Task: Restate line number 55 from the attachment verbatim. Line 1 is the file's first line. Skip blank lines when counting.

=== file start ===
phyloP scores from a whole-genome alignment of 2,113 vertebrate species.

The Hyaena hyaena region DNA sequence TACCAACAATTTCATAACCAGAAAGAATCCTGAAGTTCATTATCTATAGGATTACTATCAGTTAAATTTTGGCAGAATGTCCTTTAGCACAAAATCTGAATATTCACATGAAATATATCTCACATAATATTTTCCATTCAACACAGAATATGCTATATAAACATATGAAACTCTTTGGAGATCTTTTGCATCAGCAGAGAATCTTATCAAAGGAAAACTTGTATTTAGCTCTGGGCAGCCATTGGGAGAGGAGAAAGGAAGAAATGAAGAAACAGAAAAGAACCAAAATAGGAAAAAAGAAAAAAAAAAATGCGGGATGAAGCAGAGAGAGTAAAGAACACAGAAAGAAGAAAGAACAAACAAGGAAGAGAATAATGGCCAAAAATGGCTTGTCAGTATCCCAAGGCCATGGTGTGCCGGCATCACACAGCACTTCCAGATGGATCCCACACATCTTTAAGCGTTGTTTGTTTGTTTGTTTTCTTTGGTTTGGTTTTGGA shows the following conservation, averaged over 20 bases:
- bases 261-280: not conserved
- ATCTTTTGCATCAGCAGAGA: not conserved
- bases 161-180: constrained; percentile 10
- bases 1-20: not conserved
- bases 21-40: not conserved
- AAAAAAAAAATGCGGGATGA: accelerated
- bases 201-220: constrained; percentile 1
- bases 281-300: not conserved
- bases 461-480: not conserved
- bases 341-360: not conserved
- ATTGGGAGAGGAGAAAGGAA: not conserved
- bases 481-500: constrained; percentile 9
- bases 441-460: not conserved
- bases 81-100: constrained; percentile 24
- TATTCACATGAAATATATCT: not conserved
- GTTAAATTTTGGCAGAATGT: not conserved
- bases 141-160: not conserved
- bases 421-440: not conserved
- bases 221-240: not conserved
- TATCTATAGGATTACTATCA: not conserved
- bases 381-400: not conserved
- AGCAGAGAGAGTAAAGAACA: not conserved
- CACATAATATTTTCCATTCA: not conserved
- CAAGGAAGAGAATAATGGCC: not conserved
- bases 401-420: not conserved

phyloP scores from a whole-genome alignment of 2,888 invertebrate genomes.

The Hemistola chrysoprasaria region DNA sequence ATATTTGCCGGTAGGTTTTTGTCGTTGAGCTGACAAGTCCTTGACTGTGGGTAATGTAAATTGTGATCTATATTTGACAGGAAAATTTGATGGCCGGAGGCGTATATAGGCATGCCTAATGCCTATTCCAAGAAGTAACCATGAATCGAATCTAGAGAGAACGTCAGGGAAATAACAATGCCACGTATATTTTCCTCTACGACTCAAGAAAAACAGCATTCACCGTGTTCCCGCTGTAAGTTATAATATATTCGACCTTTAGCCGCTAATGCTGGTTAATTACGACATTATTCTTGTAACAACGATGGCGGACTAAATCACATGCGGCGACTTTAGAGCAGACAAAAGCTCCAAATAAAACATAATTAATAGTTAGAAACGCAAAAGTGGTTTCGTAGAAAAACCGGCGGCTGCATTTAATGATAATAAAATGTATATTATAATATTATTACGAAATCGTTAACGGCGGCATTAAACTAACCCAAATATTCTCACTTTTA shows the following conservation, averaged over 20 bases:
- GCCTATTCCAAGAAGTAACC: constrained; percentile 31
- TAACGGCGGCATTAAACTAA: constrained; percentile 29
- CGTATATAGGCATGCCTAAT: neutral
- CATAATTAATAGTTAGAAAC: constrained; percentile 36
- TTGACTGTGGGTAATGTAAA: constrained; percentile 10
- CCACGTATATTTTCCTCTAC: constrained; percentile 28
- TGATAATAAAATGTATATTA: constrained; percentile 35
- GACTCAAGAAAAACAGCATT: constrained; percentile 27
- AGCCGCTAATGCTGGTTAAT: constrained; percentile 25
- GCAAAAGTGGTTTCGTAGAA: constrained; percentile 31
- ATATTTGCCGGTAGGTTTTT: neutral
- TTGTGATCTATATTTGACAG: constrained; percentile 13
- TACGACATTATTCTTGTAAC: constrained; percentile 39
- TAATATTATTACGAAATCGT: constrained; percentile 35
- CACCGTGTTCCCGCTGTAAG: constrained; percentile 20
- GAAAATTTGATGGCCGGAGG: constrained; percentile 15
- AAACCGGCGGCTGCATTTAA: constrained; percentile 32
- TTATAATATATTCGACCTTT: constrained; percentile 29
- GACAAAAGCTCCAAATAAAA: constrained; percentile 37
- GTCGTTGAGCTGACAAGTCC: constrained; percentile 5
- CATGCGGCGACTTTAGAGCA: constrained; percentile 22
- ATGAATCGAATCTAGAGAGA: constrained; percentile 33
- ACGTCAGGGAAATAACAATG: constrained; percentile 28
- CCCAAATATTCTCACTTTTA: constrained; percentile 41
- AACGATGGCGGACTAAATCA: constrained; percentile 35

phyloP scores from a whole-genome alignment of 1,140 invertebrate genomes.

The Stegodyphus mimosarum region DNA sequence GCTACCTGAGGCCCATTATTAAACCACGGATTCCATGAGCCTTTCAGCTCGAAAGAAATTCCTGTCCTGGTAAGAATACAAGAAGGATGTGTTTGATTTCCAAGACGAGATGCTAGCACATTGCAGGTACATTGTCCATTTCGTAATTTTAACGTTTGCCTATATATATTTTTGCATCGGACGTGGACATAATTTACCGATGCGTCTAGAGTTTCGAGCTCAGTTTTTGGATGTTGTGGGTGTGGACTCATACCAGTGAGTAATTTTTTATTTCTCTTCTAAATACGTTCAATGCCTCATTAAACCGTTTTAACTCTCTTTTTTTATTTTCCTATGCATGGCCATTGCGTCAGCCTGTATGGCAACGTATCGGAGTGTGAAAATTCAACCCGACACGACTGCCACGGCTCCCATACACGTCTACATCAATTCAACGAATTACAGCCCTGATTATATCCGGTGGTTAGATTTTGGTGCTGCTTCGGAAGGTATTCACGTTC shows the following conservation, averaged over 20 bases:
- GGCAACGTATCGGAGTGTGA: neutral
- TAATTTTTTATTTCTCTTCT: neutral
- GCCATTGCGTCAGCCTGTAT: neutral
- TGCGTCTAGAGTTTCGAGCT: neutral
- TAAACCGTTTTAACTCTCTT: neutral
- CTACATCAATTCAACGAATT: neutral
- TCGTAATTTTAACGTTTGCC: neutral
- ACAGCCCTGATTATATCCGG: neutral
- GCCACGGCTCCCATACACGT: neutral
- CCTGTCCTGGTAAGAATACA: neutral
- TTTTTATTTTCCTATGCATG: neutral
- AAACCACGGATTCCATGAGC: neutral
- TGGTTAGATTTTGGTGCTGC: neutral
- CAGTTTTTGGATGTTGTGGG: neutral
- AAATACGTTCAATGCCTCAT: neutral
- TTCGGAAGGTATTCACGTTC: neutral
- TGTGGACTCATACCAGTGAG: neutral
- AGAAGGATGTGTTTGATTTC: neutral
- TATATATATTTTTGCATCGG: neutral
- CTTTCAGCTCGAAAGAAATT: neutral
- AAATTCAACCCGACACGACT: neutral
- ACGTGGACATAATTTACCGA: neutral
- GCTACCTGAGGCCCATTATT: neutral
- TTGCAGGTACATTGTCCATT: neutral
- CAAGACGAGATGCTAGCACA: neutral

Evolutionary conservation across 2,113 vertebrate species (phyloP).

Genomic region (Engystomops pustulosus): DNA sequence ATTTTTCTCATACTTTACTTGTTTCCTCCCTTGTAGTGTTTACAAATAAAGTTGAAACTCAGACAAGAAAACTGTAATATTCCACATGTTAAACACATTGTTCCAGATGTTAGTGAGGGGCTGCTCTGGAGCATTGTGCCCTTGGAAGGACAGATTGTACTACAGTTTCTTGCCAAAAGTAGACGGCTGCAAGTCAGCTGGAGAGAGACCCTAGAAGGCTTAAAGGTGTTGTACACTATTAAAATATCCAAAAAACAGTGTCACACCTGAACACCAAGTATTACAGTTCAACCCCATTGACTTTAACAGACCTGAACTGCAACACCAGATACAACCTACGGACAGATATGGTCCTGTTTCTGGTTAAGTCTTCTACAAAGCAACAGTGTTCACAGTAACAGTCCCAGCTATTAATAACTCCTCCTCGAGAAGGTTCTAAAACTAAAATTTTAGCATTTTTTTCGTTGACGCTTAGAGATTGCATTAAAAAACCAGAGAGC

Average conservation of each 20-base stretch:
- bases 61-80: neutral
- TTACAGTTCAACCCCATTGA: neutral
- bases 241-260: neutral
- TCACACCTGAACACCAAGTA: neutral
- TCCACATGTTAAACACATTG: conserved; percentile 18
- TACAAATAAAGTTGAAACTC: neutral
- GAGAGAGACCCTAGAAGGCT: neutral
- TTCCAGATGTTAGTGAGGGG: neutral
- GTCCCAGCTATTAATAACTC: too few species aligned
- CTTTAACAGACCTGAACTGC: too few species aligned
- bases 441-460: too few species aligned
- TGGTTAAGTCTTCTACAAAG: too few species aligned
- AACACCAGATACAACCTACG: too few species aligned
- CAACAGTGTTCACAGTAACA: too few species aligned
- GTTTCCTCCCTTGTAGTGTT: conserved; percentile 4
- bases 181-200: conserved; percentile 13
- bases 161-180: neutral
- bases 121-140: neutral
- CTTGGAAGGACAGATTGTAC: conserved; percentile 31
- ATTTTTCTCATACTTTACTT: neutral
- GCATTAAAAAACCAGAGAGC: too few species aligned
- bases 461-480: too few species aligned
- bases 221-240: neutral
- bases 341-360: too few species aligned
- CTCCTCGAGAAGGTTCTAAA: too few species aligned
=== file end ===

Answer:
phyloP scores from a whole-genome alignment of 1,140 invertebrate genomes.